Partition and Islamisation
The bitter humiliation and torments that the Meos had to undergo at the hands of Hindu attackers are said to have bred in them an extreme revulsion towards many of the more glaring Hindu customs that they themselves had been practising for centuries. Thus, it is said that almost as soon as they reached the comparative safety of Gurgaon after fleeing from Alwar and Bharatpur, Meo women from those areas gave up the 'Hindu' skirt and blouse for the 'Islamic' Shalwar-Quameez instead.
Once a semblance of normalcy had been restored and the Meos were resettled in their homes, those who had been forced to convert to Hinduism enthusiastically re-entered the Muslim fold. Many of them seem to have been disillusioned by the fact that despite undergoing Shuddhi, the Hindus still viewed them with suspicion, looked down upon them and continued practising untouchability towards them in matters such as food, refusing to accept them as co-religionists, possibly because the Hindus had their eyes on Meo lands. Further, as a Meo historian notes about the Meos who had been forcibly made Hindus,
“They intensely disliked the intrusion into the domain of their beliefs and dogmas. But what really alienated them were the attempts by some Hindu zealots to force them to eat pork in the belief that it would make their conversion permanent. It, however, produced quite the contrary effect. The Meos felt extremely antagonistic towards their oppressors” (Shams 1983:90).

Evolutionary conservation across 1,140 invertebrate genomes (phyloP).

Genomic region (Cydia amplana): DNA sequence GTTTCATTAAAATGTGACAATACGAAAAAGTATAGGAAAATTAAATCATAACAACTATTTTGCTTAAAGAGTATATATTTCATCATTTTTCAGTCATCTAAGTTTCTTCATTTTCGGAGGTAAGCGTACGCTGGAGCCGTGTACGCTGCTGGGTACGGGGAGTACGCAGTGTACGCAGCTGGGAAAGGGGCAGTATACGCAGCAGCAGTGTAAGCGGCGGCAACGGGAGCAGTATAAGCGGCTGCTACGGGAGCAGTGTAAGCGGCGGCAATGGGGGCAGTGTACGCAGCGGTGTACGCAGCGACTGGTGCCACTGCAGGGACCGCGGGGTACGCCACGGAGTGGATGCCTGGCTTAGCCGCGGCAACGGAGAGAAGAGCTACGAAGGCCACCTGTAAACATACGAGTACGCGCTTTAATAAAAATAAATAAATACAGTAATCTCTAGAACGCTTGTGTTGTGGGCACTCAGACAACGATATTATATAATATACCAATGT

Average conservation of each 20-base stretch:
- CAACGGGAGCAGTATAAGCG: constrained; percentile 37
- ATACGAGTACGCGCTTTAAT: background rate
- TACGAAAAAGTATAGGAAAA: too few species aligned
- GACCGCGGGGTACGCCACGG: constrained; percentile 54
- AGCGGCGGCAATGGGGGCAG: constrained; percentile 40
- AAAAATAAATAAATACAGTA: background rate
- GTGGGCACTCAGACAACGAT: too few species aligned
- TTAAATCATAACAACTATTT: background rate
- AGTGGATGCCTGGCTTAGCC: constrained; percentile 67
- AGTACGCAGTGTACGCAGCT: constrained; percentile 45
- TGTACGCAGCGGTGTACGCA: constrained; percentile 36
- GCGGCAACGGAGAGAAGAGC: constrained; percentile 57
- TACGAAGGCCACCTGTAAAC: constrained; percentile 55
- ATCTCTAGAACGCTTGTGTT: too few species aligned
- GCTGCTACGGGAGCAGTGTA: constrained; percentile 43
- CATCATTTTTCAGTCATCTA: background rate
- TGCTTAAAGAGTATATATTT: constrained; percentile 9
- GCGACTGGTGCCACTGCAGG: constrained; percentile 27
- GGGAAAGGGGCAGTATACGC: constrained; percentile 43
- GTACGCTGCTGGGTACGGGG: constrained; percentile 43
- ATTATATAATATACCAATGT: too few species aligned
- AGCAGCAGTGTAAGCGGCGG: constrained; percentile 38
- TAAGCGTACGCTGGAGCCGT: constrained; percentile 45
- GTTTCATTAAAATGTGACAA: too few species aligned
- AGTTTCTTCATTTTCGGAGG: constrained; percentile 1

This sudden reaction to Hindu customs and practices on the part of the Meos, as a response to the violence unleashed upon them by the Hindus, in turn translated itself into a close attachment to the Tablighi Jamaat and its programme of Islamisation. Adding to this was the fact that, 'the only groups outside of Mewat which were willing to accept them socially were the Muslims. In these circumstances, the Meos felt that they had no other choice than to turn to Islam' (Aggarwal 1966:160).
Another set of factors behind increasing Islamisation, and parallel to it, de-Hinduisation, among the Meos after 1947 was economic. In the disturbances caused by the partition, much Meo-owned land was seized by 'low'-caste Hindus. Moreover, lands belonging to Meos who had fled to Pakistan were now allotted by the government to the incoming Punjabi Hindu and Sikh refugees from West Punjab (Sharma and Vanjani 1990:1728-34). While earlier the 'low'-castes had hardly owned any land, being employed instead as hereditary servants (Kamins) of the Meos, their taking over the lands of their former masters served to weaken the traditional Jajmani (patron-client) system in which the Meos had occupied a high position owing to their control over the land and their claim to Rajput status. This system also came under increasing attack from the growing monetisation of the village economy, greatly reducing the earlier interdependence between the Meos and the 'low' service and artisan castes. Consequently, the powers and privileges the Meos had earlier enjoyed as a dominant caste in Mewat began to be sharply curtailed. The former Kamins now increasingly began to offer their services to clients in the towns for which they were paid in cash. Consequently, as Aggarwal noted in 1966, 'today, [in Mewat] one rarely hears the word Jajman mentioned' (ibid.: 160).